Commenting in response to the NHS monthly performance figures, Dr Layla McCay, Director of Policy at the NHS Confederation, said:
“The NHS continues to experience winter levels of demand and is under considerable strain, but despite this NHS staff have made major progress in tackling the huge waiting list for routine operations.
“However, these figures paint a stark picture when it comes to the number of patients who are stuck in hospital longer than they need to be due to a lack of available care packages in social care. Only four in 10 patients were able to leave hospital when they were ready to. There were almost 13,000 patients a day who spent more time in hospital than needed – an 11% rise on the previous month. This is contributing to greater pressure on ambulance services and A&E departments.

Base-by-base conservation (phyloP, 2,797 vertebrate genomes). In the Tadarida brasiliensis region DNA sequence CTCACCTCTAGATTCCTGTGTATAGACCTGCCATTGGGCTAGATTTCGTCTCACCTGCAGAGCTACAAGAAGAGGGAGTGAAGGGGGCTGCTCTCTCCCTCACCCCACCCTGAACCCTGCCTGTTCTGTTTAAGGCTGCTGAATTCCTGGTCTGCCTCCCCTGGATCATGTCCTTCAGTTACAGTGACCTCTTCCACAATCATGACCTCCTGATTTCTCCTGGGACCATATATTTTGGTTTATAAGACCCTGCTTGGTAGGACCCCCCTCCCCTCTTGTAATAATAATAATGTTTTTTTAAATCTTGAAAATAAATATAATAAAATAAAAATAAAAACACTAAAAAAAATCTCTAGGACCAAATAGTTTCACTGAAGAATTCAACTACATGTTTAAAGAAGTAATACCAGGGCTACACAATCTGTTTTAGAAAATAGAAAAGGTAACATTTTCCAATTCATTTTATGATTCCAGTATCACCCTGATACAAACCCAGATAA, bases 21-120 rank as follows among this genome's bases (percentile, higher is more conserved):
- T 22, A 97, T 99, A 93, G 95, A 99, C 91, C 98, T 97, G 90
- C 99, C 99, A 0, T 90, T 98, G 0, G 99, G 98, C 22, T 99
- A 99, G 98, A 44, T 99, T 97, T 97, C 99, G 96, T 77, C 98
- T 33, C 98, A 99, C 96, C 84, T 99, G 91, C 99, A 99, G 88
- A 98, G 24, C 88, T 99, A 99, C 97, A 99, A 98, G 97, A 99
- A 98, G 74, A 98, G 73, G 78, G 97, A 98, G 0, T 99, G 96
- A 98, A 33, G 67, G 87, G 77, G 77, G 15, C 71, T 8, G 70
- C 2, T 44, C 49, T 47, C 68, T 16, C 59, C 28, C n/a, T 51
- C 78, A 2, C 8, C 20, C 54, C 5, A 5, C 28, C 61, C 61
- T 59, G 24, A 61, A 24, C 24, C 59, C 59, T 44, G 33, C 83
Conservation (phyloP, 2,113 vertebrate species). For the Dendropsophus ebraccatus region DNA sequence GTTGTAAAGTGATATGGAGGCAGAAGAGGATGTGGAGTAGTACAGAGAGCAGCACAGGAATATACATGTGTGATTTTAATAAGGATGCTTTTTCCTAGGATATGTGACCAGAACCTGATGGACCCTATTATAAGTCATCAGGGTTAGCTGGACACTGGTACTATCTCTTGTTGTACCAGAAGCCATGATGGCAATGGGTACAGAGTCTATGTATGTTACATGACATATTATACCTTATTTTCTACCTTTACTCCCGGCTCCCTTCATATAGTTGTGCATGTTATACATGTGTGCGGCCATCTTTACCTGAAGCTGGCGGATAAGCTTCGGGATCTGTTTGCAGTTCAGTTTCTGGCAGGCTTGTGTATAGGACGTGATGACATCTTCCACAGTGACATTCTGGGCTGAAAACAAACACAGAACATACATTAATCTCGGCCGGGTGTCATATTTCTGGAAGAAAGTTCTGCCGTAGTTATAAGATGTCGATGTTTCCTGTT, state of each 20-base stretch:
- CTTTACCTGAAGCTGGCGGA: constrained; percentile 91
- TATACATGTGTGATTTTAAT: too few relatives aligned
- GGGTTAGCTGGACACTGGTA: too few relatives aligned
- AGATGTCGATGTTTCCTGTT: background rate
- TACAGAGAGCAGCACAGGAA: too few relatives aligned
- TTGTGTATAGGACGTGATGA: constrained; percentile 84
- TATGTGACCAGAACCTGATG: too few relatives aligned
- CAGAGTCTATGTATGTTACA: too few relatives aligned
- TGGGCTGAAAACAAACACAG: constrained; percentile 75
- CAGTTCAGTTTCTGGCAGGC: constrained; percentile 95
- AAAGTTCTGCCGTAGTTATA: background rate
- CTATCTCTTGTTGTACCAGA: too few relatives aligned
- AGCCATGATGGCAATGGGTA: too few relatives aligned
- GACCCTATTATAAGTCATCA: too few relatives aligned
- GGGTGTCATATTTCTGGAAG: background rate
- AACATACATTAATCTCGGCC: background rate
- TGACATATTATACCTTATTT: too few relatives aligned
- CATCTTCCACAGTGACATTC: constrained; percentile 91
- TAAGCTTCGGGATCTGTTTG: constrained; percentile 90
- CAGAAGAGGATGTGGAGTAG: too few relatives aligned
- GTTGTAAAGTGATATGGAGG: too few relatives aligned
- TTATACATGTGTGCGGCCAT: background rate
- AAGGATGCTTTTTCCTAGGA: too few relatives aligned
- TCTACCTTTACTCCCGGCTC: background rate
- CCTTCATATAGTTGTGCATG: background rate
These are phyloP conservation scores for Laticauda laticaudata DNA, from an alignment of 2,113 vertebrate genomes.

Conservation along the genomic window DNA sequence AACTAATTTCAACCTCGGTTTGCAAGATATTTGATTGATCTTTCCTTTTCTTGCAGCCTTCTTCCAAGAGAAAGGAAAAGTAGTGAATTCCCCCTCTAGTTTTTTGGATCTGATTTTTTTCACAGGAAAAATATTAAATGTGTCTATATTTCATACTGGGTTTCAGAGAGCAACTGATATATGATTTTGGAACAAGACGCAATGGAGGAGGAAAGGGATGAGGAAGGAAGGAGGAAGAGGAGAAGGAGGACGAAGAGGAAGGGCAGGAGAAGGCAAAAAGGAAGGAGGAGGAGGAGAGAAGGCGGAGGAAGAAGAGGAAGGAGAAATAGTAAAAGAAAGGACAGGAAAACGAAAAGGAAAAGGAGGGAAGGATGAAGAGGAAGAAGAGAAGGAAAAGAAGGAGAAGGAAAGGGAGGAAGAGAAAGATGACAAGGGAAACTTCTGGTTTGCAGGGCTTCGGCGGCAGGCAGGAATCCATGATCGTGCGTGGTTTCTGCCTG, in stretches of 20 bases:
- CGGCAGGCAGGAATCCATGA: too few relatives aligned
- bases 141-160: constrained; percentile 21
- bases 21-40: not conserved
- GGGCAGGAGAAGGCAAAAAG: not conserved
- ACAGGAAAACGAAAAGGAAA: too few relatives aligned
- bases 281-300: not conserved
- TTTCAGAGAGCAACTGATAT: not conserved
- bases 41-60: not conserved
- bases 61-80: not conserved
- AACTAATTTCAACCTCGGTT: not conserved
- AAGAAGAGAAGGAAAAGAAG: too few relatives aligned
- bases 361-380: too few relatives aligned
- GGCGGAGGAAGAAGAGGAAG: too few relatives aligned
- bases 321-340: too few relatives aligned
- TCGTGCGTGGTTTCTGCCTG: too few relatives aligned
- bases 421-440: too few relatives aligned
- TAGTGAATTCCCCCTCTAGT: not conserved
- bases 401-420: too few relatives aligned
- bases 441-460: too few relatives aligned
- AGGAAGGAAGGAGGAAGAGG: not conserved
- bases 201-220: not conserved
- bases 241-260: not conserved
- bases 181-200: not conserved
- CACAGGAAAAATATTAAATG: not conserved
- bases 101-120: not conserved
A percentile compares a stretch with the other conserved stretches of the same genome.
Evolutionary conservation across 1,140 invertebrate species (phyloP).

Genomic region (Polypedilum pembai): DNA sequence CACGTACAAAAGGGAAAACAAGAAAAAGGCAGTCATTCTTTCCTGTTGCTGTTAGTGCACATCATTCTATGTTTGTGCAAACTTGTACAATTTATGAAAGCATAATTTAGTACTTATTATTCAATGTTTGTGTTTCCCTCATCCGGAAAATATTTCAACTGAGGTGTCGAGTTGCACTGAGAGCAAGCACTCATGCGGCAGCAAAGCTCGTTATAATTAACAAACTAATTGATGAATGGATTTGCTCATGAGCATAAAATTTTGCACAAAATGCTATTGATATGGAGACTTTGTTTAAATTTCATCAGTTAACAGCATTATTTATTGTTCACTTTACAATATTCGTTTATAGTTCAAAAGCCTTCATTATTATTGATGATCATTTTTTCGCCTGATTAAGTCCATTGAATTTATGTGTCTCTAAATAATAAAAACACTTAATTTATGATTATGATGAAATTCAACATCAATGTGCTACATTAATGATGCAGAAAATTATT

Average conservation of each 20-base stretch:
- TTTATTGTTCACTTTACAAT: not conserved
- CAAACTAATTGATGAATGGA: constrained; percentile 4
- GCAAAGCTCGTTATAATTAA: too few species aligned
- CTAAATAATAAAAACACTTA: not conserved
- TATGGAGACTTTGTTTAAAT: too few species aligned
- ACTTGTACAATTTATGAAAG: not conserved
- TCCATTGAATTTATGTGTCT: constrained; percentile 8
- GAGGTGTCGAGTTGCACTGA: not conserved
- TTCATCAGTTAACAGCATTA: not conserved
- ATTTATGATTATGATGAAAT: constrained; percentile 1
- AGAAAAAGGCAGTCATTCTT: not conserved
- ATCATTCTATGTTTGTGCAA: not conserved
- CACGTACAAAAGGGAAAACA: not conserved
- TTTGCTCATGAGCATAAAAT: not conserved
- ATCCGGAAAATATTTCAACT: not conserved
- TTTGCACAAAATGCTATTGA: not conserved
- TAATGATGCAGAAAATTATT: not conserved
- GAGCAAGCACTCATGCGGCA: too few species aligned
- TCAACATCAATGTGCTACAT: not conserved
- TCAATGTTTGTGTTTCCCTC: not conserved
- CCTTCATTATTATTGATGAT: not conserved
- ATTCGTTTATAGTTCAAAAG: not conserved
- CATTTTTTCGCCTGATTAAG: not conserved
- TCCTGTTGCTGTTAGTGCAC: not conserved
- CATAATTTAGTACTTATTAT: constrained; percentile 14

“NHS leaders have been urging the government to grip the crisis in social care and provide more funding and support for local care services, including by immediately implementing a national care worker minimum wage of £10.50 an hour. This must be at the top of the priority list for the next Prime Minister, otherwise patients in the NHS will continue to be at risk and thousands of vulnerable people will miss out on the vital care and support they need.
“Despite the record levels of demand the NHS is facing, staff are continuing to make vital progress in tackling the elective backlog. The number of people waiting more than two years has been dramatically reduced, and the number of people waiting more than 18 months for treatment has been slashed by almost a third. This is welcome news.
“But these figures, including the highest ever number of Category 1 ambulance call-outs and rising demand for mental health services, once again reveal an NHS that is under huge strain. And we know this will worsen over the winter when we expect to see high levels of flu, norovirus and potential further Covid variants. The government’s imminent winter plan needs to provide the resources and support that local NHS services need to mitigate the considerable risks ahead.”